Residents of interior of B.C. shouldn’t have to pay for ‘coast and island freeloaders’

By on January 2, 2018

Dear Editor:

There are a few things that have been on my mind lately.

Firstly, I believe Greyhound buses should carry “first class mail” to Canadians. These buses run 24//7 every day of the year and post office general mail, parcels and freight can still be moved by trucking companies.

The buses would not have to be subsidized. Millions of Canadians cannot afford to fly, yet they must travel. Using buses makes the most sense to me, especially for the immediate and near future.

Fighting wildfires will be a major summer and fall activity in B.C. and the Pacific Northwest States for a very long time:

Speaking of firefighting, I wonder why we cannot use convicts serving time in provincial and federal prisons.

In the winter and spring, they could be employed in thinning out the forests and burning deadwood trees, slash and stumps.

In other matters, the new B.C. NDP premier has removed all tolls from Lower Mainland bridges.

John Horgan’s “vote” remains almost exclusively in or near Greater Vancouver and Vancouver Island. City states like this are an old concept that was first introduced by the ancient Greeks.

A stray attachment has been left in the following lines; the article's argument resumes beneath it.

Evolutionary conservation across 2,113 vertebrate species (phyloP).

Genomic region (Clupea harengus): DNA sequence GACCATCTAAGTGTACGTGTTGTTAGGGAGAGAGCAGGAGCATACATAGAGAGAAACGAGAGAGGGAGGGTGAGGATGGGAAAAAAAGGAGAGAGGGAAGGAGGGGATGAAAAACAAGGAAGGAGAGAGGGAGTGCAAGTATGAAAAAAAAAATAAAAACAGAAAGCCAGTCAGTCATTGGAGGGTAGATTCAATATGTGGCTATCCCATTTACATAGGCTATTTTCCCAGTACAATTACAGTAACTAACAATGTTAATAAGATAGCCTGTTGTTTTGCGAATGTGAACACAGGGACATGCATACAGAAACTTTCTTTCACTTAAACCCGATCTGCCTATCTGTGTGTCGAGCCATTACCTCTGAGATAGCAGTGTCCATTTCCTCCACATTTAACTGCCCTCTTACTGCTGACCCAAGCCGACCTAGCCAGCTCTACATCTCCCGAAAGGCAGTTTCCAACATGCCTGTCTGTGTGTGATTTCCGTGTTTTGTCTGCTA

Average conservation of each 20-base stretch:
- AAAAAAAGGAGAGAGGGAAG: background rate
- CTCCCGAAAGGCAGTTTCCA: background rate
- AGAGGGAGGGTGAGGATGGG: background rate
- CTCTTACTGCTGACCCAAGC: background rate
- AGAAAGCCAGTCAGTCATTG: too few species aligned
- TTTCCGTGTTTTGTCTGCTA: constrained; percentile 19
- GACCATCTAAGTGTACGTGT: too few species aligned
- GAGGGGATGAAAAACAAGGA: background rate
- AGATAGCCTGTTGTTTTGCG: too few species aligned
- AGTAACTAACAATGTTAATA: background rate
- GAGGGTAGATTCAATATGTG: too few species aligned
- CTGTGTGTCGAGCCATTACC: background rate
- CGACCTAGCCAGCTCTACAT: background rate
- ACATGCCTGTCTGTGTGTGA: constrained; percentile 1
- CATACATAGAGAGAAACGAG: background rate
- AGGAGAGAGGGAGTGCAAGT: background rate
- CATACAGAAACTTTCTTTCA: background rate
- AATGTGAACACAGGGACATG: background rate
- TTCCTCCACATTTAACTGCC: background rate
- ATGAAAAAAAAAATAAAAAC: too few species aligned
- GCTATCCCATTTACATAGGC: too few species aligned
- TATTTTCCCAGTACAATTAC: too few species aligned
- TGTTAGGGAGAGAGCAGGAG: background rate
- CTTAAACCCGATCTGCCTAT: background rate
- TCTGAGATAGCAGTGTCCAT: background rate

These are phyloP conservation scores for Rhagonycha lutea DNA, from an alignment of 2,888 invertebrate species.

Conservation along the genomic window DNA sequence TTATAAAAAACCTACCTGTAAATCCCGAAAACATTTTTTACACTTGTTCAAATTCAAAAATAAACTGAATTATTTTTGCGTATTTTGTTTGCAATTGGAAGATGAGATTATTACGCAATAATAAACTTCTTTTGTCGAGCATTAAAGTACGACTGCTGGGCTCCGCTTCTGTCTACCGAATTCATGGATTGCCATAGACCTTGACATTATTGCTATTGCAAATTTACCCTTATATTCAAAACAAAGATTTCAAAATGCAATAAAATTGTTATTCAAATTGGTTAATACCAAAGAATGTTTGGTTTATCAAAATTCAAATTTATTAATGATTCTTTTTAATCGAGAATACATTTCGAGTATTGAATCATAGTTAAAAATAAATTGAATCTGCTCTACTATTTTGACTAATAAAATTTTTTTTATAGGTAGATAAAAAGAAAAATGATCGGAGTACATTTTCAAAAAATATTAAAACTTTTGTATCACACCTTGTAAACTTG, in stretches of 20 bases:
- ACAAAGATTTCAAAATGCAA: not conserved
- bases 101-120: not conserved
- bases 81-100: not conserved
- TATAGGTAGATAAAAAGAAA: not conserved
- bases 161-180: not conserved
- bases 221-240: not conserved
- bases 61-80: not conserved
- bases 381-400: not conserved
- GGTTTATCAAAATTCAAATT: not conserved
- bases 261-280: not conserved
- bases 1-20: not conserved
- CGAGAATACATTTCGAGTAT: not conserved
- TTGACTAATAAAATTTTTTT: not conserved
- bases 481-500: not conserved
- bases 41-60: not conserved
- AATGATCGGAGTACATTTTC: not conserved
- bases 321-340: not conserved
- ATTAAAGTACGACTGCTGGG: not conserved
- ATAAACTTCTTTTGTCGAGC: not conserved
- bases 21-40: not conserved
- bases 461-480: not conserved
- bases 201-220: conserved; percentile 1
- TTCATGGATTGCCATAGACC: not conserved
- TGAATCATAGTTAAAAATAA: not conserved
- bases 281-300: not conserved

History repeats itself, so B.C.’s Interior and north folks should prepare themselves for heavy tax rate increases.

The bridges must be paid for and new ferries will have to be built and paid for as well.

The day cannot be far off when the term “tax revolts” will soon be a daily common occurrence in this province.

Another good idea for the future, I believe, is to move the provincial capital from Victoria to Kamloops.

After the initial cost of the move, one department could be moved every year so the disruption would be minimal.

The long-term savings would more than compensate for the move. The ideal location would be the Crown land just south of the city on Highway 5.

Government would be vastly more efficient.

The people of Brazil, finally moved their capital city 600 miles northwest to the new city of Brasilia.

History’s oldest lesson to learn is, I reiterate, that history does indeed repeat itself.     

The simple fact that residents who live in B.C.’s interior “must go without” to fund the “coast and Island freeloaders” is the last concern people from Chilliwack to Victoria think about these days.

Only in Canada, eh?

Ernie Slump

Canadian Army


Penticton, B.C.


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